From The Spirit of Laws. A great influence on the authors of the U.S. Constitution, Montesquieu’s treatise—among the first to assert the importance of climate on national character—put forward the dominant Enlightenment notion that temperate European countries produced cultures superior to those of hotter climates. Such claims were used to justify the continued exploitation of European colonies. A 2008 assessment of the environmental costs of globalization since 1961 found that the richest countries had caused 42 percent of the world’s environmental degradation while bearing only 3 percent of the costs.
If it be true that the temper of the mind and the passions of the heart are extremely different in different climates, the laws ought to be in relation both to the variety of those passions and to the variety of those tempers.
Cold air constringes the extremities of the external fibers of the body; this increases their elasticity and favors the return of the blood from the extreme parts to the heart. It contracts those very fibers; consequently, it increases also their force. On the contrary, warm air relaxes and lengthens the extremes of the fibers; of course, it diminishes their force and elasticity.
People are therefore more vigorous in cold climates. Here the action of the heart and the reaction of the extremities of the fibers are better performed, the temperature of the humors is greater, the blood moves more freely toward the heart, and reciprocally the heart has more power. This superiority of strength must produce various effects; for instance, a greater boldness, that is, more courage; a greater sense of superiority, that is, less desire of revenge; a greater opinion of security, that is, more frankness, less suspicion, policy, and cunning. In short, this must be productive of very different tempers. Put a man into a close, warm place, and for the reasons above given, he will feel a great faintness. If under this circumstance you propose a bold enterprise to him, I believe you will find him very little disposed toward it; his present weakness will throw him into despondency; he will be afraid of everything, being in a state of total incapacity. The inhabitants of warm countries are, like old men, timorous; the people in cold countries are, like young men, brave. If we reflect on the late wars, which are more recent in our memory, and in which we can better distinguish some particular effects that escape us at a greater distance of time, we shall find that the northern people transplanted into southern regions did not perform such exploits as their countrymen who, fighting in their own climate, possessed their full vigor and courage.
In cold countries they have very little sensibility for pleasure; in temperate countries, they have more; in warm countries, their sensibility is exquisite. As climates are distinguished by degrees of latitude, we might distinguish them also in some measure by those of sensibility. I have been at the opera in England and in Italy, where I have seen the same pieces and the same performers, and yet the same music produces such different effects on the two nations: one is so cold and phlegmatic and the other so lively and enraptured that it seems almost inconceivable.
It is the same with regard to pain, which is excited by the laceration of some fiber of the body. The author of nature has made it an established rule that this pain should be more acute in proportion as the laceration is greater. Now, it is evident that the large bodies and coarse fibers of the people of the north are less capable of laceration than the delicate fibers of the inhabitants of warm countries; consequently, the soul is there less sensible of pain. You must flay a Muscovite alive to make him feel.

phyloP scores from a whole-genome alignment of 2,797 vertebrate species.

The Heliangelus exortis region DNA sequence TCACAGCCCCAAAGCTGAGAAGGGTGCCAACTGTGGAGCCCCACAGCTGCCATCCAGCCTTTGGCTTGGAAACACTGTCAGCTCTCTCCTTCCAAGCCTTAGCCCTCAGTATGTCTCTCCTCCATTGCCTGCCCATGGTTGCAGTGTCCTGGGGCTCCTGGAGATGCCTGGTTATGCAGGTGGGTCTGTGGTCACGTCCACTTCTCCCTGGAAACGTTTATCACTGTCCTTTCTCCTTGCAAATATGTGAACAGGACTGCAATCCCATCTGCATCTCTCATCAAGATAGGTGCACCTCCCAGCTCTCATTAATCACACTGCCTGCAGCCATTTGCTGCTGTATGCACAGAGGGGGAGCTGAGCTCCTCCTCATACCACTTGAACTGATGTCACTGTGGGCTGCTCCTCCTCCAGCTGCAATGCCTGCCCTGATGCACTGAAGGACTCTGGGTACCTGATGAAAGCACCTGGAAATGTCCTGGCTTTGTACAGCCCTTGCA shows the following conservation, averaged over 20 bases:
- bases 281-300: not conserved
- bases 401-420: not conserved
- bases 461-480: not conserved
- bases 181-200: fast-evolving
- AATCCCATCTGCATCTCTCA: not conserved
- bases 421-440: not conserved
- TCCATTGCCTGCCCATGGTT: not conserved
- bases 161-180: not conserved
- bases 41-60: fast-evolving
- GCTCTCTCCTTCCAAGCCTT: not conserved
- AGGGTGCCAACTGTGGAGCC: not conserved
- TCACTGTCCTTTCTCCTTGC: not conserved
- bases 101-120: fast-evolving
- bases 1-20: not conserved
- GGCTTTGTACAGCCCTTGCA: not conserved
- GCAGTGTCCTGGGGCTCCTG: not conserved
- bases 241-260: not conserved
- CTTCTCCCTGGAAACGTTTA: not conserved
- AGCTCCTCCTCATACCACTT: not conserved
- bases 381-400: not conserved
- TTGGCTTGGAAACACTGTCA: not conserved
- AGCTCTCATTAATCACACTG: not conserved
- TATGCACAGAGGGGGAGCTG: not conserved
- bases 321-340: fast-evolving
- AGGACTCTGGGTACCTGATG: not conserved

Division Line, by Pam Longobardi, 2016. Archival pigment print, 27 x 40 inches. Site photograph of the “life-jacket graveyard,” Lesbos, Greece. © Pam Longobardi, courtesy the artist and HATHAWAY | Contemporary Gallery, Atlanta.
From this delicacy of organs peculiar to warm climates, it follows that the soul is most sensibly moved by whatever relates to the union of the two sexes: here everything leads to this object.
In northern climates scarcely has the animal part of love a power of making itself felt. In temperate climates, love, attended by a thousand appendages, endeavors to please by things that have at first the appearance, though not the reality, of this passion. In warmer climates it is liked for its own sake, it is the only cause of happiness, it is life itself.
In southern countries a machine of a delicate frame but strong sensibility resigns itself either to a love that rises and is incessantly laid in a seraglio, or to a passion which leaves women in a greater independence, and is consequently exposed to a thousand inquietudes. In northern regions a machine robust and heavy finds pleasure in whatever is apt to throw the spirits into motion, such as hunting, traveling, war, and wine. If we travel toward the north, we meet with people who have few vices, many virtues, and a great share of frankness and sincerity. If we draw near the south, we fancy ourselves entirely removed from the verge of morality; here the strongest passions are productive of all manner of crimes, each man endeavoring, let the means be what they will, to indulge his inordinate desires. In temperate climates we find the inhabitants inconstant in their manners, as well as in their vices and virtues: the climate has not a quality determinate enough to fix them.
The heat of the climate may be so excessive as to deprive the body of all vigor and strength. Then the faintness is communicated to the mind; there is no curiosity, no enterprise, no generosity of sentiment; the inclinations are all passive; indolence constitutes the utmost happiness; scarcely any punishment is so severe as mental employment; and slavery is more supportable than the force and vigor of mind necessary for human conduct.